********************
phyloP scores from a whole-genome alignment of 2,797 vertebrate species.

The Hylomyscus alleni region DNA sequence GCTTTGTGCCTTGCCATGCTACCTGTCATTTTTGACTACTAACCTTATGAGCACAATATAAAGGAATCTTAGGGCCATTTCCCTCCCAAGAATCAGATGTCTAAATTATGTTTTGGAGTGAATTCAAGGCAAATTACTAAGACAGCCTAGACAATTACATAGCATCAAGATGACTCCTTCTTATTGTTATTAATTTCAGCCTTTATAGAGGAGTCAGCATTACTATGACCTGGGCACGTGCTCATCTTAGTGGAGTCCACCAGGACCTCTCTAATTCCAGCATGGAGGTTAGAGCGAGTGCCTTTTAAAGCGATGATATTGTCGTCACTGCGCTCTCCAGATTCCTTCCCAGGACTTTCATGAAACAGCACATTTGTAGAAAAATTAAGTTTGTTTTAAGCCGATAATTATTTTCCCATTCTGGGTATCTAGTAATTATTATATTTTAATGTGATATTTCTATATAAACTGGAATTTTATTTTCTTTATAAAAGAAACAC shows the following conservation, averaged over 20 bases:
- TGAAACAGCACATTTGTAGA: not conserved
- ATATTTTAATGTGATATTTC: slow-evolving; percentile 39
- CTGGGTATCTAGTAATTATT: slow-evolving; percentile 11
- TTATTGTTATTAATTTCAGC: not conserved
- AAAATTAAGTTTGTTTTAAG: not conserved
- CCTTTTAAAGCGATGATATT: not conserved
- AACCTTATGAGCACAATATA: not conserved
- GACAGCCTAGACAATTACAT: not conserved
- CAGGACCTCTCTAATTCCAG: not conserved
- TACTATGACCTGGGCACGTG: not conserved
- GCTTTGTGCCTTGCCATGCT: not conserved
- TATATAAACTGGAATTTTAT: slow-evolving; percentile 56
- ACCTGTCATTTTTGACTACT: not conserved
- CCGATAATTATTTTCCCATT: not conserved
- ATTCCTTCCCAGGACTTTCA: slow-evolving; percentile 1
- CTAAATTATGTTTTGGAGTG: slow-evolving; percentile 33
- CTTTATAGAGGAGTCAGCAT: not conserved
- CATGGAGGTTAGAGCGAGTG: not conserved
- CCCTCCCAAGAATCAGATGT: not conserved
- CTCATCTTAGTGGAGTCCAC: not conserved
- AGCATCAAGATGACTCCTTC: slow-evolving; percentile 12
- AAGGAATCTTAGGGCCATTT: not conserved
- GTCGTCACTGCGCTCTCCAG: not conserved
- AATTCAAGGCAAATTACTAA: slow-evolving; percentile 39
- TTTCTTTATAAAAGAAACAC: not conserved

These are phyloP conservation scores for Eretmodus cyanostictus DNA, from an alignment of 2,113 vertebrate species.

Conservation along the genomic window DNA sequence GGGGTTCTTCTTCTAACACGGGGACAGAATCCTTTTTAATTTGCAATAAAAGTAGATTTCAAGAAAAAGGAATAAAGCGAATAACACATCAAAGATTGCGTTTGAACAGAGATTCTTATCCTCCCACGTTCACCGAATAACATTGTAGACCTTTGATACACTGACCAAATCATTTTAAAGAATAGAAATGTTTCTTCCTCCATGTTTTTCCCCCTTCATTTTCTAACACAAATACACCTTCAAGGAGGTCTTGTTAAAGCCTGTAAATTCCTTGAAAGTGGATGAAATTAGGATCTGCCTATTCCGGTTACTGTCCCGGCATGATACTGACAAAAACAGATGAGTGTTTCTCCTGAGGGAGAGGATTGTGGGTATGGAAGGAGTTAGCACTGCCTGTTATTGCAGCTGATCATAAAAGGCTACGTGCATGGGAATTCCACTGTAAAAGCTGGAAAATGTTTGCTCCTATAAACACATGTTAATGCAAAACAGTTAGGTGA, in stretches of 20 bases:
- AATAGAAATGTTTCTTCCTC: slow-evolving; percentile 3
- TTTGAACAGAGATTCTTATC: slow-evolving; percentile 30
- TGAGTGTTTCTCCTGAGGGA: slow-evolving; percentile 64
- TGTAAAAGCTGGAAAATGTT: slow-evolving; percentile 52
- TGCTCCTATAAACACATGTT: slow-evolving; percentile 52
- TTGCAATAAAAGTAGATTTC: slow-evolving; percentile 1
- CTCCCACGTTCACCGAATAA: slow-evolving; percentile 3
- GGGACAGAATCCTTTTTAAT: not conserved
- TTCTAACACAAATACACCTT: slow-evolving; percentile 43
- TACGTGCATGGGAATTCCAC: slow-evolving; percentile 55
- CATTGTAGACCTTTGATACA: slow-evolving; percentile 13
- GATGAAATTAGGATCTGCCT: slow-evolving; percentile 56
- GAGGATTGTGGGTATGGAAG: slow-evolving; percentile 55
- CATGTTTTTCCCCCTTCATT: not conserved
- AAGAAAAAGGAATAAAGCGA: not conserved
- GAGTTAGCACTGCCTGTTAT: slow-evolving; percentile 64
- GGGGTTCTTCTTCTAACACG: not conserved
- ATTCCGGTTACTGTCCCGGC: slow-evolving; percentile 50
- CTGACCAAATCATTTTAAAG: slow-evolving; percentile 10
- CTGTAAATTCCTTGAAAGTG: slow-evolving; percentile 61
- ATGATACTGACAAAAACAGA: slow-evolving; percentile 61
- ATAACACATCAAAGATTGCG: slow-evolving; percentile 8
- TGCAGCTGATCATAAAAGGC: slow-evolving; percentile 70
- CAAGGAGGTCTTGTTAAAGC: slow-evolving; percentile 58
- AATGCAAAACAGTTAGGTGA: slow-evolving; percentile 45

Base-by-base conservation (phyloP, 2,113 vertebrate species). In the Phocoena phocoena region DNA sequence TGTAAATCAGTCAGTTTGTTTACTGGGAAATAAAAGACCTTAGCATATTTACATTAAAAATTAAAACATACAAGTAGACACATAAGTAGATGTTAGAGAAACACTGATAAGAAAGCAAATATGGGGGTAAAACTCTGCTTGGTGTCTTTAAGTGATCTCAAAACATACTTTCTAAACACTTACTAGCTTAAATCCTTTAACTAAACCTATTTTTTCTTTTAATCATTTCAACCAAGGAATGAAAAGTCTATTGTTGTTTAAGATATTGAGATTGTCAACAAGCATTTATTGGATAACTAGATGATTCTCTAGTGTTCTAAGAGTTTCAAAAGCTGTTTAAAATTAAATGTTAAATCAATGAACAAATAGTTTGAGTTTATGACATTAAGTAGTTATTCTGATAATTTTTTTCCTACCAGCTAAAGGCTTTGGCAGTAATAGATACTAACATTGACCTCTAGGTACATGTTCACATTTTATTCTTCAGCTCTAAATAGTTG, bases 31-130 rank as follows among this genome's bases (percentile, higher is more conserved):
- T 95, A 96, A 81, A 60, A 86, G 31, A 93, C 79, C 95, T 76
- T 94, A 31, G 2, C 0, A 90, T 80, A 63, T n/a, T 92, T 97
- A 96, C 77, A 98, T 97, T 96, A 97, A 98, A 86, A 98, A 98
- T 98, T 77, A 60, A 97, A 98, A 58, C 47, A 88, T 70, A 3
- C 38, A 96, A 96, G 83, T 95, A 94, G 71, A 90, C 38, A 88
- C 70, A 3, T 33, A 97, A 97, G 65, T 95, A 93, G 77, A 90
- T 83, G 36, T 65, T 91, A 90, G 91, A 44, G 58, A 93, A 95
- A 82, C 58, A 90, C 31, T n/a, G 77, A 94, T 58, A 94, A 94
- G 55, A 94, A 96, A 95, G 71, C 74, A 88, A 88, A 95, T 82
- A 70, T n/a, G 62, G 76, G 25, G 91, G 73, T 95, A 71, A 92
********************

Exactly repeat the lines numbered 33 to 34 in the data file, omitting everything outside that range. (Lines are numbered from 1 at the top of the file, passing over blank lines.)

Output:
- TGTAAAAGCTGGAAAATGTT: slow-evolving; percentile 52
- TGCTCCTATAAACACATGTT: slow-evolving; percentile 52